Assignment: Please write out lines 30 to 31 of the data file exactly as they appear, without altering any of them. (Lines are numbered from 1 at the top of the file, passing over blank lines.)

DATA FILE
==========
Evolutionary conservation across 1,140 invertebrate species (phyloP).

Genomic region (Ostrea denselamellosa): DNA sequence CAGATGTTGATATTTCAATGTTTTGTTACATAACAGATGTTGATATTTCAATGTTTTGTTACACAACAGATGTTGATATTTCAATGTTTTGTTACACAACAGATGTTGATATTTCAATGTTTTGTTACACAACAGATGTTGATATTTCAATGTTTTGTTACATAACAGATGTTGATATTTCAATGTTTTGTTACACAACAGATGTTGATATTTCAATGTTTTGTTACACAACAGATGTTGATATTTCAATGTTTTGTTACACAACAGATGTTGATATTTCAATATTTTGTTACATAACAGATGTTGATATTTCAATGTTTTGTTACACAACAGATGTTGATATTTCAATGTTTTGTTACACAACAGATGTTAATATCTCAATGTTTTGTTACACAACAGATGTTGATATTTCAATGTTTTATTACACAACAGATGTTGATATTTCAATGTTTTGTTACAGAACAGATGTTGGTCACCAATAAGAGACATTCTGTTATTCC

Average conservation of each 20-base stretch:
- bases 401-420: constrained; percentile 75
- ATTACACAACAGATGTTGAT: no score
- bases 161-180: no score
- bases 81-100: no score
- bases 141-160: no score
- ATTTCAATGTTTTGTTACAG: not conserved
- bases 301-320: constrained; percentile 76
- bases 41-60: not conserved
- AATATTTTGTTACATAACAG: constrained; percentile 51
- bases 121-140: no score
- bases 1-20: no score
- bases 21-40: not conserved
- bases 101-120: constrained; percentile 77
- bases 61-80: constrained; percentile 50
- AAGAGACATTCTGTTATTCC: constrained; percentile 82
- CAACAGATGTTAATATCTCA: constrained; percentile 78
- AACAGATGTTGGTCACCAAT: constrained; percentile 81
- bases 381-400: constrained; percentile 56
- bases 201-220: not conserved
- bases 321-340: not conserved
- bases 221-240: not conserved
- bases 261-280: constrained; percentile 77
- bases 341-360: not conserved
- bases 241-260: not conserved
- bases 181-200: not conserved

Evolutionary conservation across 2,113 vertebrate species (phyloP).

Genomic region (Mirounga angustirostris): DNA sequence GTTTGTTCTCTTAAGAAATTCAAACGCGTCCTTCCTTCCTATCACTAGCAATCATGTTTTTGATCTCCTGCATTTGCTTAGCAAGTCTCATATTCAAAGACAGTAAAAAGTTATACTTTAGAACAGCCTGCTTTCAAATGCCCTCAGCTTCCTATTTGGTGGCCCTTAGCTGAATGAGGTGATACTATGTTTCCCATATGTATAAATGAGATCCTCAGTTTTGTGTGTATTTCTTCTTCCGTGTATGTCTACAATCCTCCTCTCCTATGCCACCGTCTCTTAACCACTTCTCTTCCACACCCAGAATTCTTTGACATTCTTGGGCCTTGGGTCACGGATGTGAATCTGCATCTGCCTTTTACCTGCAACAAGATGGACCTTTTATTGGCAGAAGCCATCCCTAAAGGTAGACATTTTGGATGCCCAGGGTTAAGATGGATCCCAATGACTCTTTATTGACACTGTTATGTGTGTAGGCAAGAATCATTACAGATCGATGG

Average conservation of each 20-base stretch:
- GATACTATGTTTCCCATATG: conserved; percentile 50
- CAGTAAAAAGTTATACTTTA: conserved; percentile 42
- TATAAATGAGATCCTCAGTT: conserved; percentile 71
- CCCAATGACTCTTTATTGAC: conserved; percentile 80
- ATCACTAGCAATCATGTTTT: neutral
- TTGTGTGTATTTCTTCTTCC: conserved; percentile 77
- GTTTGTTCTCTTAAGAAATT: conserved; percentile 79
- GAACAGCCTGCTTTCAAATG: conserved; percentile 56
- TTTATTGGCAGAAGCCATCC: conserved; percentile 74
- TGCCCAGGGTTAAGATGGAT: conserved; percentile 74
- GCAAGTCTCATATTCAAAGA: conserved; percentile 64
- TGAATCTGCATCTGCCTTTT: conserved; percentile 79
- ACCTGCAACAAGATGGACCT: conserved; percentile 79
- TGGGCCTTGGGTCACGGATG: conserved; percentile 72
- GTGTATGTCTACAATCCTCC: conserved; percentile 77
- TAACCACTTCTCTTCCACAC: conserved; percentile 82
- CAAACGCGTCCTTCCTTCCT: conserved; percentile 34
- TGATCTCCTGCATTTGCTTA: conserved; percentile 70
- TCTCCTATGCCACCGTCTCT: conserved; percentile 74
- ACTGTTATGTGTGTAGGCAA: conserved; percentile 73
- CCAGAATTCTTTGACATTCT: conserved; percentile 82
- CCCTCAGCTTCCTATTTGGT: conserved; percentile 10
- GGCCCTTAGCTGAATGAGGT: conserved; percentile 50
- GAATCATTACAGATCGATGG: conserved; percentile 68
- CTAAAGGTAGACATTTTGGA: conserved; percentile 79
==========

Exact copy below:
Genomic region (Mirounga angustirostris): DNA sequence GTTTGTTCTCTTAAGAAATTCAAACGCGTCCTTCCTTCCTATCACTAGCAATCATGTTTTTGATCTCCTGCATTTGCTTAGCAAGTCTCATATTCAAAGACAGTAAAAAGTTATACTTTAGAACAGCCTGCTTTCAAATGCCCTCAGCTTCCTATTTGGTGGCCCTTAGCTGAATGAGGTGATACTATGTTTCCCATATGTATAAATGAGATCCTCAGTTTTGTGTGTATTTCTTCTTCCGTGTATGTCTACAATCCTCCTCTCCTATGCCACCGTCTCTTAACCACTTCTCTTCCACACCCAGAATTCTTTGACATTCTTGGGCCTTGGGTCACGGATGTGAATCTGCATCTGCCTTTTACCTGCAACAAGATGGACCTTTTATTGGCAGAAGCCATCCCTAAAGGTAGACATTTTGGATGCCCAGGGTTAAGATGGATCCCAATGACTCTTTATTGACACTGTTATGTGTGTAGGCAAGAATCATTACAGATCGATGG

Average conservation of each 20-base stretch: